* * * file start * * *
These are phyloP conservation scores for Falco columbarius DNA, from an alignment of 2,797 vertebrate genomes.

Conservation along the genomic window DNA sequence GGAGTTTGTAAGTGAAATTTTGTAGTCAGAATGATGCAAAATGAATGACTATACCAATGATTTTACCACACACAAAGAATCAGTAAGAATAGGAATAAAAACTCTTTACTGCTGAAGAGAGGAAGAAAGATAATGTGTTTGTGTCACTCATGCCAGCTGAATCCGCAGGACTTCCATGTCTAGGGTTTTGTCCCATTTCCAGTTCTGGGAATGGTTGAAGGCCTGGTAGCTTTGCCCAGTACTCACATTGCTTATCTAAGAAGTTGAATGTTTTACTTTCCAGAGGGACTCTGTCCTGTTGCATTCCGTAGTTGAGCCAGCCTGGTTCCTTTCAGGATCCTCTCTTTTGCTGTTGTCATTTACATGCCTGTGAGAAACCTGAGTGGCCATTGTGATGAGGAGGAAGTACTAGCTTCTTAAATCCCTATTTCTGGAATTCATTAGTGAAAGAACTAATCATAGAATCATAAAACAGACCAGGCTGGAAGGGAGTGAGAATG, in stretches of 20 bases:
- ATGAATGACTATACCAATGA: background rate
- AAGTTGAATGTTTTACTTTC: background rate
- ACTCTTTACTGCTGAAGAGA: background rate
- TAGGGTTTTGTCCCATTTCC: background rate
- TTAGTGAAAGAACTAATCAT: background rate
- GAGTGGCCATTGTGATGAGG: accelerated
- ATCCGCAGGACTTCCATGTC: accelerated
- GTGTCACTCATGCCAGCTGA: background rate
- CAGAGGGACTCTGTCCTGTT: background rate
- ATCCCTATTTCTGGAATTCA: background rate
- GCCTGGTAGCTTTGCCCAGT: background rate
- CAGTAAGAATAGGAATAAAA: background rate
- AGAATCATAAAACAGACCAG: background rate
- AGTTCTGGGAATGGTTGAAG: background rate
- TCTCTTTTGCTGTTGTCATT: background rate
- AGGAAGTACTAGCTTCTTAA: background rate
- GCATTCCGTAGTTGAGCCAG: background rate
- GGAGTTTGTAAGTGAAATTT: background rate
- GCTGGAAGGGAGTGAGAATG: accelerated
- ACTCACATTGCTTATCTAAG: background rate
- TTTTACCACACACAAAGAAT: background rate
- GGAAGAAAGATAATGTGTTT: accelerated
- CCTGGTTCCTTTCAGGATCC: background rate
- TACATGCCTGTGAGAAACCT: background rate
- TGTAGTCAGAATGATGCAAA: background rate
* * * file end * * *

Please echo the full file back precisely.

These are phyloP conservation scores for Falco columbarius DNA, from an alignment of 2,797 vertebrate genomes.

Conservation along the genomic window DNA sequence GGAGTTTGTAAGTGAAATTTTGTAGTCAGAATGATGCAAAATGAATGACTATACCAATGATTTTACCACACACAAAGAATCAGTAAGAATAGGAATAAAAACTCTTTACTGCTGAAGAGAGGAAGAAAGATAATGTGTTTGTGTCACTCATGCCAGCTGAATCCGCAGGACTTCCATGTCTAGGGTTTTGTCCCATTTCCAGTTCTGGGAATGGTTGAAGGCCTGGTAGCTTTGCCCAGTACTCACATTGCTTATCTAAGAAGTTGAATGTTTTACTTTCCAGAGGGACTCTGTCCTGTTGCATTCCGTAGTTGAGCCAGCCTGGTTCCTTTCAGGATCCTCTCTTTTGCTGTTGTCATTTACATGCCTGTGAGAAACCTGAGTGGCCATTGTGATGAGGAGGAAGTACTAGCTTCTTAAATCCCTATTTCTGGAATTCATTAGTGAAAGAACTAATCATAGAATCATAAAACAGACCAGGCTGGAAGGGAGTGAGAATG, in stretches of 20 bases:
- ATGAATGACTATACCAATGA: background rate
- AAGTTGAATGTTTTACTTTC: background rate
- ACTCTTTACTGCTGAAGAGA: background rate
- TAGGGTTTTGTCCCATTTCC: background rate
- TTAGTGAAAGAACTAATCAT: background rate
- GAGTGGCCATTGTGATGAGG: accelerated
- ATCCGCAGGACTTCCATGTC: accelerated
- GTGTCACTCATGCCAGCTGA: background rate
- CAGAGGGACTCTGTCCTGTT: background rate
- ATCCCTATTTCTGGAATTCA: background rate
- GCCTGGTAGCTTTGCCCAGT: background rate
- CAGTAAGAATAGGAATAAAA: background rate
- AGAATCATAAAACAGACCAG: background rate
- AGTTCTGGGAATGGTTGAAG: background rate
- TCTCTTTTGCTGTTGTCATT: background rate
- AGGAAGTACTAGCTTCTTAA: background rate
- GCATTCCGTAGTTGAGCCAG: background rate
- GGAGTTTGTAAGTGAAATTT: background rate
- GCTGGAAGGGAGTGAGAATG: accelerated
- ACTCACATTGCTTATCTAAG: background rate
- TTTTACCACACACAAAGAAT: background rate
- GGAAGAAAGATAATGTGTTT: accelerated
- CCTGGTTCCTTTCAGGATCC: background rate
- TACATGCCTGTGAGAAACCT: background rate
- TGTAGTCAGAATGATGCAAA: background rate